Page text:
Also Known As
Non-Small Cell Lung Cancer
Small Cell Lung Cancer
This article was last reviewed on
This article waslast modified on 5 February 2019.
What is lung cancer

Lung cancer is the uncontrolled growth of abnormal cells originating within the lungs, usually in the layers of cells that line the air passages. These abnormal cells do not go through the natural stages of growth, division, and dying that normal cells do. They divide unchecked, often forming one or more masses of cells (tumours). Tumours can damage healthy tissue and grow large enough to interfere with breathing. Lung cancer can eventually spread (metastasize) beyond the lungs into nearby lymph nodes, tissues, and other organs.

The lungs are part of the respiratory (breathing) system and are located in the chest, inside the rib cage and above the diaphragm. When a person inhales, air enters the lungs and flows through passages of decreasing diameter called bronchi and bronchioles. These passages carry oxygen to small sacs (alveoli) deep within the lung, where oxygen moves from the lung into the bloodstream, and carbon dioxide, a by-product of metabolism, moves from the blood into the lung to be exhaled. Any lung disease that interferes with this exchange process, including lung cancer, can limit the amount of oxygen available and affect tissues and organs throughout the body.

According to Cancer Research UK, lung cancer is the third most common cancer in both men and women and accounts for more than a fifth of all cancer deaths. Cancer Research UK estimates that in 2014 there was 46,403 new cases of lung cancer and 35,895 deaths from lung cancer.. While anyone can get lung cancer, about 4 out of 10 new cases will be in people 75 years of age or older.

Risk factors for developing lung cancer include:

  • Smoking – at least 86% of lung cancer deaths are thought to be related to smoking. The more a person smokes, and the longer that he or she smokes, the greater the risk. Second-hand smoke also increases risk of lung cancer.
  • Asbestos exposure – this can increase the risk of lung cancer, related to 6-8% of cancer cases. Asbestos is more commonly associated with mesothelioma, a rare cancer of the lining of the chest and abdomen. Most cases of mesothelioma – about 70% to 80% – arise in people with a history of working with asbestos, especially in the shipbuilding, construction, automotive, and fireproofing industries.
  • Rarely other factors may contribute such as occupational exposure to cancer-causing substances (carcinogens) e.g. arsenic, chromium, or air pollution (diesel engine exhaust), exposure to radiation (such as previous treatment for another type of cancer) or genetic factors where there is a family or personal history of lung cancer.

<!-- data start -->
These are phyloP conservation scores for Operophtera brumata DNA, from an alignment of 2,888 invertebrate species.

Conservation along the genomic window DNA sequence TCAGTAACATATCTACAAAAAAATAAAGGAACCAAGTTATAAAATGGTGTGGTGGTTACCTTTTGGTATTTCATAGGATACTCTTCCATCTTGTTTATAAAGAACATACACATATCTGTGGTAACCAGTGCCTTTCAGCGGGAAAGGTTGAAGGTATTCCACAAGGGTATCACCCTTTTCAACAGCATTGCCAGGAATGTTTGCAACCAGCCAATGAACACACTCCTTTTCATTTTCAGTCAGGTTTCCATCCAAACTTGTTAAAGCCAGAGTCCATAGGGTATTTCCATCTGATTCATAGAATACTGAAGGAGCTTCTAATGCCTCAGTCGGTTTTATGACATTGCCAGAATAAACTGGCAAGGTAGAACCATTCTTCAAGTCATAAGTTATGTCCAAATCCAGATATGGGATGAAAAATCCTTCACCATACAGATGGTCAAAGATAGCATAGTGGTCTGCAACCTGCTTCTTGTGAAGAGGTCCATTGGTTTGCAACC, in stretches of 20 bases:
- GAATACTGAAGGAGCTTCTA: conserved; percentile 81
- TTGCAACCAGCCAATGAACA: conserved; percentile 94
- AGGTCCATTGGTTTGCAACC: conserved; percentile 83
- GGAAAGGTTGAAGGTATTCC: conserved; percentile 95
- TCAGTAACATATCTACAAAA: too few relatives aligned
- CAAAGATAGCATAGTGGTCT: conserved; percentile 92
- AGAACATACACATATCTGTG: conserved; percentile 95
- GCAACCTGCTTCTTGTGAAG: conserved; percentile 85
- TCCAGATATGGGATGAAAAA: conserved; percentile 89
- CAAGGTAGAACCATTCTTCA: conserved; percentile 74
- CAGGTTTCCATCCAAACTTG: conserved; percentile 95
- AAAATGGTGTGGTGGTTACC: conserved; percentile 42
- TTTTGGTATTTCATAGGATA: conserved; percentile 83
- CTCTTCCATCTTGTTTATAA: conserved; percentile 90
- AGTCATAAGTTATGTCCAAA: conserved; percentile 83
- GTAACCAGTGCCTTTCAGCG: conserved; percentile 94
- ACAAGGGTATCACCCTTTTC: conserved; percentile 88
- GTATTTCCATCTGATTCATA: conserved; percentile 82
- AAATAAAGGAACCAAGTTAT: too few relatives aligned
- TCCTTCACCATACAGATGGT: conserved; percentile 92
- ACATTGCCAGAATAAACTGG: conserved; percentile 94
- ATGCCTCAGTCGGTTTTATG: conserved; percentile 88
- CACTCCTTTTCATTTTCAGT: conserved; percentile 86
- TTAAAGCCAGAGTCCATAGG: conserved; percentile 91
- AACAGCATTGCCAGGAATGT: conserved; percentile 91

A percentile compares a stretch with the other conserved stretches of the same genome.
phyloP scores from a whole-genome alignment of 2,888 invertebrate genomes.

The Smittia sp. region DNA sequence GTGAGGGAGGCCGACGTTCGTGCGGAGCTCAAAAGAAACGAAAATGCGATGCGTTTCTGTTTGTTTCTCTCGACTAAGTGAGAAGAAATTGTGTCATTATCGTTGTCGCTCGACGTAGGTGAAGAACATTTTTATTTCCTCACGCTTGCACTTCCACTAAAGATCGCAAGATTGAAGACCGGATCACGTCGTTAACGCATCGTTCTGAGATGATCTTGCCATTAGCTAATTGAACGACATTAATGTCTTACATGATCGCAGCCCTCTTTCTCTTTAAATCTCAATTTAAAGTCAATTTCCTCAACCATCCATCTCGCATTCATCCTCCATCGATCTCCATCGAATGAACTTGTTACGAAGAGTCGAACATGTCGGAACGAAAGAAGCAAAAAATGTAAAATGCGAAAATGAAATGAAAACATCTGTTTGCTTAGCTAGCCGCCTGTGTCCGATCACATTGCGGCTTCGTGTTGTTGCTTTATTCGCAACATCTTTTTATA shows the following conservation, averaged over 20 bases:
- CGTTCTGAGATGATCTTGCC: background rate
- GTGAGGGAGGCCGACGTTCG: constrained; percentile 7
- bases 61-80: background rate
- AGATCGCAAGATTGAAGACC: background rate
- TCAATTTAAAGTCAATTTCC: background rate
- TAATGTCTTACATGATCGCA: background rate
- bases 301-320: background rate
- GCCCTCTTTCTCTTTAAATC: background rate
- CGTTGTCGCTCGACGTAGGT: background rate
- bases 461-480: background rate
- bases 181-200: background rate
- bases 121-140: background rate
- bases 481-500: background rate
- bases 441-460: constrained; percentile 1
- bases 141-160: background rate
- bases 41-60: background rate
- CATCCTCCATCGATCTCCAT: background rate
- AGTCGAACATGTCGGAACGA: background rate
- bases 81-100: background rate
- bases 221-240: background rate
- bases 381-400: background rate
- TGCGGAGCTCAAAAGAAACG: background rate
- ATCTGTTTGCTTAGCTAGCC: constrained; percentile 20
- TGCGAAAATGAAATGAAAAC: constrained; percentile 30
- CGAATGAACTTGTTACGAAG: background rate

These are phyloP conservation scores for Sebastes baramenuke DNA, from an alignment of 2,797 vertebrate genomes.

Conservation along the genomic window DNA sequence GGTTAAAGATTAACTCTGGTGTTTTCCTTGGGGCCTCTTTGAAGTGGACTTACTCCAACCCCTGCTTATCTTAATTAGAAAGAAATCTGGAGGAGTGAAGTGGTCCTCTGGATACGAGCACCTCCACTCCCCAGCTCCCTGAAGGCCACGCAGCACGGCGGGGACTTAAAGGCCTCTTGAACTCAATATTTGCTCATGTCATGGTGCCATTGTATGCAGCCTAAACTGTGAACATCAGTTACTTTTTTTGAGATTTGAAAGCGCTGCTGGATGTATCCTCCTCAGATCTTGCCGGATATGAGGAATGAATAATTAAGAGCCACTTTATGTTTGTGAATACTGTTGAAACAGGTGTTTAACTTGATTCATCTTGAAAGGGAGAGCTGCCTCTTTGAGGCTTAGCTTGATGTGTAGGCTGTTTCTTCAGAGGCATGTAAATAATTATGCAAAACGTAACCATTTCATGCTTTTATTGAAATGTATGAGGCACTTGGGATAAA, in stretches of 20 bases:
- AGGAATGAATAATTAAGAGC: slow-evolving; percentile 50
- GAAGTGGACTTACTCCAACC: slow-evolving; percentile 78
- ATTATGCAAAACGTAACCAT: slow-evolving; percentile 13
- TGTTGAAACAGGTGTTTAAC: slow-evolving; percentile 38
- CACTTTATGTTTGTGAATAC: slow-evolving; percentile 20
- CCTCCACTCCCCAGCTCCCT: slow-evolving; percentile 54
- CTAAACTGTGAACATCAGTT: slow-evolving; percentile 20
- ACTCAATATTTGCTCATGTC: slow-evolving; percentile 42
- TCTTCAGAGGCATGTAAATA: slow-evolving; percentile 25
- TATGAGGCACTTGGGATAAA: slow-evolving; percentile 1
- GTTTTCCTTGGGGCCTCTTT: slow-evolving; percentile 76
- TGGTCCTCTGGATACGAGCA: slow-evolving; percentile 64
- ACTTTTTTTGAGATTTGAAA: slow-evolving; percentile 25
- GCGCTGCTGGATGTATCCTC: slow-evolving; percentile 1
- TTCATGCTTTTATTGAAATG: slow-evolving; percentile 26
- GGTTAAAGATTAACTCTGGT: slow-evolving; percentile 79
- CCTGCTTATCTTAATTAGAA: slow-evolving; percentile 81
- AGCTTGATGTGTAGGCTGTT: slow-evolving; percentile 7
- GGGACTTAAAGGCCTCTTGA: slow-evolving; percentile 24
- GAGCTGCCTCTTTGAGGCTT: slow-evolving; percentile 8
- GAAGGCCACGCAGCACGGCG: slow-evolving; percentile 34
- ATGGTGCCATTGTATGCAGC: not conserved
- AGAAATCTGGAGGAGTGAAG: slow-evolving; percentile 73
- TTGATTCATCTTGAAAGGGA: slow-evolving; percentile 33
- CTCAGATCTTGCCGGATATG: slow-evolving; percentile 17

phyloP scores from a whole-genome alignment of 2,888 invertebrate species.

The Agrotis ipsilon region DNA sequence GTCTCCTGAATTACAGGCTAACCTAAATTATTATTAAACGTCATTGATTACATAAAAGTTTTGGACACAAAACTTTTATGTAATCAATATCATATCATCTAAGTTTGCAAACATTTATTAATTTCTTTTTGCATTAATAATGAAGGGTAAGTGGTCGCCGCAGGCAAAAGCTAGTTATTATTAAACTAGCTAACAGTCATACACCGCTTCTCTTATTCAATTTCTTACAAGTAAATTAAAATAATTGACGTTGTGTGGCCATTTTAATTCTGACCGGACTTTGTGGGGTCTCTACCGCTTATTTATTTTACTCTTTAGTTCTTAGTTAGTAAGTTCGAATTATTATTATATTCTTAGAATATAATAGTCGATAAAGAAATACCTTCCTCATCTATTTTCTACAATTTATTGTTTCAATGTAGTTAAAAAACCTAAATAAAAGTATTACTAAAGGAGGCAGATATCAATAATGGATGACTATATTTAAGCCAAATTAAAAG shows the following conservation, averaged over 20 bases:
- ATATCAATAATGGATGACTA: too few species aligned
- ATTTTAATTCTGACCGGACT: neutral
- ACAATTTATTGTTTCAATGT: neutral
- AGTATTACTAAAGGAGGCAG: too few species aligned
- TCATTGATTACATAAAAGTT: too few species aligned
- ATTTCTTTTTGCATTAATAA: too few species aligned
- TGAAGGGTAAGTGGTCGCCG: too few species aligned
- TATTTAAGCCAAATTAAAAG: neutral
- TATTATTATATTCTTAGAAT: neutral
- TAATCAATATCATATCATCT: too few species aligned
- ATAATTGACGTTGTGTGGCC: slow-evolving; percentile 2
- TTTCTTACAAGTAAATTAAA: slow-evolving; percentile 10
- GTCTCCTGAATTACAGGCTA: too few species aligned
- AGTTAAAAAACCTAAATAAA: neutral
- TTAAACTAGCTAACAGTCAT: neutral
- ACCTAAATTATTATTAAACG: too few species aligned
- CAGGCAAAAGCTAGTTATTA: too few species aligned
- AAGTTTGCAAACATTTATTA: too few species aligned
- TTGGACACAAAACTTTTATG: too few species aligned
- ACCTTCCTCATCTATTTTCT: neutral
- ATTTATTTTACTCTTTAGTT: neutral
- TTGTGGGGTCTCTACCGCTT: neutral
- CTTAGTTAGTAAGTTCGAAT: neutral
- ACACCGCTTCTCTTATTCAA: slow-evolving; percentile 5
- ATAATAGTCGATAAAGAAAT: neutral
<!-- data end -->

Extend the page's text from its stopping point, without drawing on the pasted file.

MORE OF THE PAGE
Lung cancer begins in one of the cell types that exist in the lungs. Most cases are thought to be due to an acquired genetic change or mutation in DNA that leads to the production of an abnormal protein that either promotes the uncontrolled growth of cells or inhibits their natural death.

Cancer that spreads from another part of the body to the lungs, such as metastatic breast cancer, is not considered lung cancer. Cancers that have spread to the lungs, sometimes called secondaries, from other areas are treated differently,  such as according to the cancer type of origin (the primary).

There are two main categories of lung cancer, non-small cell and small cell. These cancers are named and differentiated based upon the size, shape, and characteristics of the tumour cells. Non-small cell lung cancer (NSCLC) is the most common type with several different varieties based on histological appearance (how the cells look down a microscope). NSCLC types include tumours common to both smokers and non-smokers.  Small cell lung cancers (SCLC) are rarer and are most commonly, but not exclusively, seen in smokers. In addition, there are several much rarer types of lung cancer e.g. carcinoid and sarcoma.

There are no UK data on survival from specific types of lung cancer. In 2007 a worldwide study, including 19 countries, called the Lung Cancer Staging Project showed survival differences based on stage of lung cancer (how advanced it was on presentation) and type. Stage 1 NSCLC had, at best 73% of people alive after 5 years, with 13% alive at 5 years with stage 4 cancer. For SCLC 40% of people were alive after 5 years with stage 1 and 1% alive at 5 years with stage 4 cancer. It is likely that these figures have changed in the intervening years, particularly with new treatments available.

Accordion Title
About Lung Cancer
  • Signs and Symptoms

    It is difficult to detect lung cancer at an early stage. There are often no symptoms until the condition is well advanced. Examples of symptoms include:

    • Persistent cough